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The New 'Raise Your Vote': OFA's Design to Turn Out Mid-Term Voters

BY Nancy Scola | Thursday, June 17 2010

Raise Your Vote is the new voter registration and voting information project just launched by the Democratic National Committee's Organizing for America team.

Raise Your Vote, a new website launched by Organizing for America this morning, does not look like much. Therein lies the accomplishment.

Organizing for America has taken as its mission of doing away with as many design barriers as humanly possible between new voters and their casting ballots, within the context, of course, of the 15 million new voters who turned out in 2008 and helped make Barack Obama president. The brand-new voter registration and election information site part of what will be, according to the Democratic National Committee, a $50 million drive to turn out inexperienced voters for the 2010 mid-term elections. DNC Technical Director Josh Hendler describes RaiseYourVote.com as "drop dead simple." But it's deceptively so. Elections in the United States are a hodgepodge, with dates, requirements, and restrictions varying from state to state. The design challenge is to not let that mess scare away potential supporters -- particularly in mid-terms that Organizing for America Executive Director Mitch Stewart describes, on a call, as "a challenging year."

Organizing for America takes the Ikea route in giving new voters as simple directions as possible on how to complete the voter registration process.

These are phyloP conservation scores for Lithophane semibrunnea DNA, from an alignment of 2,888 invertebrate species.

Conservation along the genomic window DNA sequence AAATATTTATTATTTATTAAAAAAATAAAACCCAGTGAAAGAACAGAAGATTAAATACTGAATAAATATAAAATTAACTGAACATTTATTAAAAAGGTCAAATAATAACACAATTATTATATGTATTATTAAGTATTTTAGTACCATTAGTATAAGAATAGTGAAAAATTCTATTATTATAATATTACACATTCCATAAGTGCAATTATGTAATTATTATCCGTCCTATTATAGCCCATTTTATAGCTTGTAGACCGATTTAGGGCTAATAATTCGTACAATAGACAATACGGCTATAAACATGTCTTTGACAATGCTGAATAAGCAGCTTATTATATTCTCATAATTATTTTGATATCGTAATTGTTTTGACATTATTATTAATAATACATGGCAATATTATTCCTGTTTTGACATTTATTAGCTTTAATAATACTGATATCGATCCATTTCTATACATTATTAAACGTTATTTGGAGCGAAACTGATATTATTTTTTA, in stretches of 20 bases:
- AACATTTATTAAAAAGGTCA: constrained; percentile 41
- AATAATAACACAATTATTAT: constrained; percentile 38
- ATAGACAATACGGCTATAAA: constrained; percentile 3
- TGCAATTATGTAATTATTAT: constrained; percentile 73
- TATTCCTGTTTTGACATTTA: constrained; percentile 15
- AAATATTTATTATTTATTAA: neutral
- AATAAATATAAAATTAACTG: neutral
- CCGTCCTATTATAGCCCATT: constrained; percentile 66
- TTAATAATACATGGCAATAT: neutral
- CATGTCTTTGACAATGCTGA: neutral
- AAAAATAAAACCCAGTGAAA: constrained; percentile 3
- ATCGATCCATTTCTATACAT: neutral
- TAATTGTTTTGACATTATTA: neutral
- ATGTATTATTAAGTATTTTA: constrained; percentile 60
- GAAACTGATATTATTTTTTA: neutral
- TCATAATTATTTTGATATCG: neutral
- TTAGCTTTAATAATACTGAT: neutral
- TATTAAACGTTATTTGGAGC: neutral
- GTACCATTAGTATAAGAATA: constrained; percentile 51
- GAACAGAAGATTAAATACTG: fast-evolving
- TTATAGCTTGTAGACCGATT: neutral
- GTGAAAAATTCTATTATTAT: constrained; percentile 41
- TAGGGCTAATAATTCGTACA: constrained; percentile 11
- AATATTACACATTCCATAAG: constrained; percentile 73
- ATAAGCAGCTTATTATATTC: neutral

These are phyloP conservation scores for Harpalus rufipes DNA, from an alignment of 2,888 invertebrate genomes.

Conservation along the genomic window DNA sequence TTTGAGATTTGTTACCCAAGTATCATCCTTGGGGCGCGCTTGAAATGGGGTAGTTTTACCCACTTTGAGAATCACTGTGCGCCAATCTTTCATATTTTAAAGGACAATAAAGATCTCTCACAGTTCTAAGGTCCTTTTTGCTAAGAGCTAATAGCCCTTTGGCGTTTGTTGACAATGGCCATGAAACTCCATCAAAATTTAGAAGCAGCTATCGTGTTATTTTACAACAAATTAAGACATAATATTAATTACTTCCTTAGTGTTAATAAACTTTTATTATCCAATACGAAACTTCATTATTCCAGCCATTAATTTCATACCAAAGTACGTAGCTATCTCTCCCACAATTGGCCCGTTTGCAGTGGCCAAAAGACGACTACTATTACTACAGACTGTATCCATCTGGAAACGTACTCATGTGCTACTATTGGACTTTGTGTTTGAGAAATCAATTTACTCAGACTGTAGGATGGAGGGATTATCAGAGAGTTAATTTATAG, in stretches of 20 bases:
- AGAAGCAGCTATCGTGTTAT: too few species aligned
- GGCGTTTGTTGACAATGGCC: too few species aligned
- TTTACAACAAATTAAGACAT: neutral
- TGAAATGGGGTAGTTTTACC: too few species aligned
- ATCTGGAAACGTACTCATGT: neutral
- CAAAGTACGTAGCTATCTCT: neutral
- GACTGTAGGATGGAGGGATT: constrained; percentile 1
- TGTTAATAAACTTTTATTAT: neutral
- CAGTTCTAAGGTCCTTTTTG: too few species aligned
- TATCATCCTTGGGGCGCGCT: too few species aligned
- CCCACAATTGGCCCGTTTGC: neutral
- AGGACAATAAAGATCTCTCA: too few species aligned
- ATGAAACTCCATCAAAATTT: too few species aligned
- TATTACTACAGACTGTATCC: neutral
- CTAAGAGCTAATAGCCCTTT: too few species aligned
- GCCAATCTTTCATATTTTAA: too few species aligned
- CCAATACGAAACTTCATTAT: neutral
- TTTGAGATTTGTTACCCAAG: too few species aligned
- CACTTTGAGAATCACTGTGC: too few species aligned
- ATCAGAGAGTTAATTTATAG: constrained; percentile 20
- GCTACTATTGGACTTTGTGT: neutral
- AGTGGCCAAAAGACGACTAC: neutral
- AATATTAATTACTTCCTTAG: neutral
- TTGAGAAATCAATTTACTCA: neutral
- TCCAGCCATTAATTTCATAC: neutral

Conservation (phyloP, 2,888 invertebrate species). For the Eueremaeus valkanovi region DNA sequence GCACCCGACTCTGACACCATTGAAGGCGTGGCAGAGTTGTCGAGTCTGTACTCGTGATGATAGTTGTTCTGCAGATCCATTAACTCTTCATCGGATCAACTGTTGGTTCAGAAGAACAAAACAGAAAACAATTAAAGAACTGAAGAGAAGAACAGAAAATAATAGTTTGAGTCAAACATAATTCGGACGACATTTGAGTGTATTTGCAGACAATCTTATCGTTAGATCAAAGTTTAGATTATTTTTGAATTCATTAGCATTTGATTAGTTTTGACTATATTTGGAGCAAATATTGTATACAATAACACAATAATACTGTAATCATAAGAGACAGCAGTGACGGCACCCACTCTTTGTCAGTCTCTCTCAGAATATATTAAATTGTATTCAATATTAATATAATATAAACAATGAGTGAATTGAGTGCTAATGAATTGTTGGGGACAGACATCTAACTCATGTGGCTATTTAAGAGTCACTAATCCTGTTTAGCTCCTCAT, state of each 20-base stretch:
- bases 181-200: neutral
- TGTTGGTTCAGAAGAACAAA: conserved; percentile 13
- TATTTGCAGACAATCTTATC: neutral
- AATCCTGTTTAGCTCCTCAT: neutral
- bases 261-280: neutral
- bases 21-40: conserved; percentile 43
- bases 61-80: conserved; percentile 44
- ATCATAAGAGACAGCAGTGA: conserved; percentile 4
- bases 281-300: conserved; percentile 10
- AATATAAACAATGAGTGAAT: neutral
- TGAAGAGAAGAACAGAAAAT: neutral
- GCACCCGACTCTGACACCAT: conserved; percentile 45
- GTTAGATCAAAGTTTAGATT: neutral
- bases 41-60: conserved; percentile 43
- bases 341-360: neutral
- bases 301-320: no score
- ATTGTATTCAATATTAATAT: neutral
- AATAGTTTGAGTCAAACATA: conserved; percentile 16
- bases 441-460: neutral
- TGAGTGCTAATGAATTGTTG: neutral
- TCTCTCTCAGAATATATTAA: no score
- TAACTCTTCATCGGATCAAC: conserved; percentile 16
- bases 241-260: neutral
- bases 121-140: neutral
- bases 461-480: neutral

Spot-on election information served up in a usable form is, says DNC New Media Director Natalie Foster, a "non-trivial thing to put together." Raise Your Vote is designed to automatically recognize which state you're coming to it from (based on your IP address) and then tee up only the information and services relevant to you: a streamlined voter registration form and minimalist instructions on how to mail it it, information on when your voter registration form must be postmarked and what you need to bring to the polls, so on and so forth.

The full extent of the voter registration form on Organizing for America's new Raise Your Vote site.

Hidden from the new and newish voter on Raise Your Vote is the complexity of election laws in the United States. Those laws make it, for example, so that car registration is valid proof of identity in New Jersey by not New York, excuses required to early vote in Arkansas by not over the border in Oklahoma, and voting rights are restored after a felony sentence automatically in Missouri but only upon petition in Alabama. There's also state-by-state details on how students can go about voting. (Worth keeping in mind is that two full classes worth of college-age kids have become voter eligible since the 2008 election.)

It would be nice to see better integration of information for military and overseas voters on the site. For now, those folks are funneled onto VotefromAbroad.org. And there's no local polling place information on the site yet; beyond being an even bigger mess than election laws, some states, say the DNC, haven't finalized polling place data for 2010.

But the prize available to Organizing for America here is doing something to stem the traditional drop off of voters from presidential elections. The numbers that the DNC is working with here note that turnout among white registered voters fell from 66% during the 2004 presidential race to 44% for the mid-terms two years later. For African American voters, the drop off is from 65% to 37%, and for Latino voters, from 61% to 35%. The DNC wants to bring inexperienced people to the polls while shoring up the turnout of the Democratic base. "The premise of all this," says DNC National Press Secretary Hari Sevugan, "is that when we expand the pool of voters, we do better."